On January 25, 2022, the federal Occupational Safety and Health Administration (“OSHA”) announced its withdrawal of the COVID-19 Emergency Temporary Standard (“ETS”) requiring vaccination or weekly testing. This action came shortly after the United States Supreme Court stayed the immediate implementation and enforcement of the ETS. You can read our prior article about the Supreme Court’s ruling here. Although the Supreme Court did not rule on the merits of whether the ETS could ultimately stand, the Court indicated when it imposed its emergency stay that the applicants challenging the ETS would likely succeed.
The ETS required that private employers with 100 or more employees implement a mandatory vaccination or weekly testing/face covering policy. This contradicted many state requirements, was a change in policy for many employers, and the Supreme Court noted that “the Secretary [of Labor] lacked authority to impose the mandate.”
While OSHA stated that it would no longer pursue the ability to enforce the ETS as of January 26, 2022, the agency also announced that it now plans to issue a permanent standard for healthcare providers at some point in the next few months. OSHA’s initial Healthcare ETS, which required various protocols for employees in certain healthcare settings but did not contain a vaccine or testing requirement, was temporary and expired in December 2021. The new permanent healthcare standard will likely feature some form of the ETS’ vaccine and testing requirement, combined with various protocols in the Healthcare ETS. This permanent healthcare standard would be distinct from the Centers for Medicare & Medicaid Services (“CMS”) Interim Final Rule, which requires nearly all workers at Medicare- and Medicaid-certified facilities to be fully vaccinated against COVID-19.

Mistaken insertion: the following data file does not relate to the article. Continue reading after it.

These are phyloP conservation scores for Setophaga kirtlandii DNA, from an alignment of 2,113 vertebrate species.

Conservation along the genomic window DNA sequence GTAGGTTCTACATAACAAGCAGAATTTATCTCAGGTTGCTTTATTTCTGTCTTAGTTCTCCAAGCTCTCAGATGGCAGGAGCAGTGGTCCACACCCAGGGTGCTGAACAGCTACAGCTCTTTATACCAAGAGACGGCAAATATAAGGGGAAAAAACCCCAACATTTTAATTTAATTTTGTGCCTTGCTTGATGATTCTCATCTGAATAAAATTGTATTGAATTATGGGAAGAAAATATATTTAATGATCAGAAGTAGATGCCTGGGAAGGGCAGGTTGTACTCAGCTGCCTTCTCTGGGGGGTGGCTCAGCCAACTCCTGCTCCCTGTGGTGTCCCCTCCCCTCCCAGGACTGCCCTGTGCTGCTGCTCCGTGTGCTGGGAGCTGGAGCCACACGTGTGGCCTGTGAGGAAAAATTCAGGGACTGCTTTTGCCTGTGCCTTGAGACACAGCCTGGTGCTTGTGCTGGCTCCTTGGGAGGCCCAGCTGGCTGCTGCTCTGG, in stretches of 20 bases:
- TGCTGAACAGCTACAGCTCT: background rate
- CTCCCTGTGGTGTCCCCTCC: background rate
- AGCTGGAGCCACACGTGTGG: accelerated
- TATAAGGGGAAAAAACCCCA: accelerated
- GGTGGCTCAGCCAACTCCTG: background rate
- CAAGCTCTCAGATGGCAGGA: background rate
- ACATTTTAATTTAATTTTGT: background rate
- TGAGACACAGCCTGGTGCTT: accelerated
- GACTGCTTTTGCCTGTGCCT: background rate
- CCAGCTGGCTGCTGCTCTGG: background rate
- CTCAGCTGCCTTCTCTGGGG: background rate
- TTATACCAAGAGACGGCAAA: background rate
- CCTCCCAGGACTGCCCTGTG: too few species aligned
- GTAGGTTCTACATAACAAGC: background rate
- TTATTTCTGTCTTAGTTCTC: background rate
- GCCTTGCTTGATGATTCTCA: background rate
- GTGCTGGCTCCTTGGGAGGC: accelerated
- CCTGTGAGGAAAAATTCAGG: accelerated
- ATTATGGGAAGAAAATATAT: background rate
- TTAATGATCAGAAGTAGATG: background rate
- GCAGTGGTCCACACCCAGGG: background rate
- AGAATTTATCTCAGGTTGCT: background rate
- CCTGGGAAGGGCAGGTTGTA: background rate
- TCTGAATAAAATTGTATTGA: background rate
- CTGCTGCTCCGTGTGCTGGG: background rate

Therefore, employers in the healthcare industry should continue to monitor future announcements from OSHA, especially employers who have not yet instituted their own mandatory vaccination policy. Further, all employers should keep in mind that the withdrawal of the federal ETS does not affect any state ETS in place in states with OSHA-approved State Plans, like California. Sheppard Mullin will continue to provide updates as they become available.
The legal landscape continues to evolve quickly and there is a lack of clear-cut authority or bright line rules on implementation. This article is not intended to be an unequivocal, one-size-fits-all guidance, but instead represents our interpretation of where applicable law currently and generally stands. This article does not address the potential impacts of the numerous other local, state and federal orders that have been issued in response to the COVID-19 pandemic, including, without limitation, potential liability should an employee become ill, requirements regarding family leave, sick pay and other issues.